project. This is what you can expect to spend and there might be a couple of hourly fees here and there if there’s extra special stuff that we have to do, but this is what you can use to do an approximate budget for this, right?
A – Exactly.
Q – And so it doesn’t mean there’s just going to be one flat fee per project, there are multiple flat fees for different aspects of the project.
A – Correct.
Q – What you don’t get is, okay, so we think the search is going to cost a thousand dollars, and then we come back and say well, we thought we were going to spend so much time and it was going to cost a thousand, but we actually spent a lot more time and now we want two thousand dollars from you for this search. We don’t do that.
A – Right. That doesn’t happen. The fee that you pay upfront is the fee for the search. I mean it’s that easy.
Q – What do we charge for a search these days?
A – It’s going to depend on complexity. You’re probably in the range of $790 to $1,200.
Q – There are a lot of different factors that go into things. Two people might come to us for patents but one is a very straightforward project so that’s going to be a lower flat fee, and one is incredibly complex so that’s going to be a higher flat fee. So two different people at the same firm with two different projects can be paying different flat fees.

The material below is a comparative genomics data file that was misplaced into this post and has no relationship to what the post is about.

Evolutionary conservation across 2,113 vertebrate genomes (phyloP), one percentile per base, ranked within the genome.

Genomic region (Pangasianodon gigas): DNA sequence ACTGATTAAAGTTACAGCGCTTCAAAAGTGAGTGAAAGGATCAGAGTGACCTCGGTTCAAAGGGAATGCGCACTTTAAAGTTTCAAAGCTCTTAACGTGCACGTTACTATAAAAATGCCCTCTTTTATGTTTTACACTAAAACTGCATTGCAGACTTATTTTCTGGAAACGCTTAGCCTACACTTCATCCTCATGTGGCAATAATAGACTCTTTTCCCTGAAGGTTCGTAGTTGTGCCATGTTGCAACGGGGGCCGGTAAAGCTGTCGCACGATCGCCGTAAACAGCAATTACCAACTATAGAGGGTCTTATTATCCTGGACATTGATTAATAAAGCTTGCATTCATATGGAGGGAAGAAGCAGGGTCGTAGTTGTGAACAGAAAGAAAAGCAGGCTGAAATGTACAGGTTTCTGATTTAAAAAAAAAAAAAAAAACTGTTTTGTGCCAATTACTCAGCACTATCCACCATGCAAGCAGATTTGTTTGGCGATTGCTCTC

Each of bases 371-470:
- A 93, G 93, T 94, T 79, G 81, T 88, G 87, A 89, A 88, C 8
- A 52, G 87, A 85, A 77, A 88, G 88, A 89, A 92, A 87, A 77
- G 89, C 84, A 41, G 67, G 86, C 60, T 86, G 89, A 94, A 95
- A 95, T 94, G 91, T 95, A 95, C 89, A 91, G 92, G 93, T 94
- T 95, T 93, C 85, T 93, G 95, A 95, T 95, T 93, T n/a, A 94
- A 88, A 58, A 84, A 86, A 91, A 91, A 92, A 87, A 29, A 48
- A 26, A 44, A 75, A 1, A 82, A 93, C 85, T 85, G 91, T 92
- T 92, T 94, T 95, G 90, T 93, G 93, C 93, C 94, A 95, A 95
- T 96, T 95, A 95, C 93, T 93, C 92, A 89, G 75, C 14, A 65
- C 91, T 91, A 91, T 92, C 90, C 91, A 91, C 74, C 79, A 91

A – Correct and we work each of those out with the client on an individual basis based on complexity, needs etc.
Q – For a consumer patent, what’s a typical soup-to-nuts cost, from the minute they walk in our door until they get the ribbon copy, hardcopy patent, in their hand?
A – Accounting for our fees, third-party fees such as drawing fees, government fees, once you account for all of those over the lifecycle from invention disclosure to patent in hand, typically you’re going to be right around ten to twelve thousand dollars.
Q – Over three years about, right?
A – Yes. Typically it’s going to be over three years. Probably about half of the cost is upfront with the application, then there’s a big lull in the middle and then a couple years down the road most of the rest of the cost is incurred. Once we start receiving office actions or substantive reviews from the Patent Office we pay issue fees and things like that and that’s where most of the other associated cost comes in.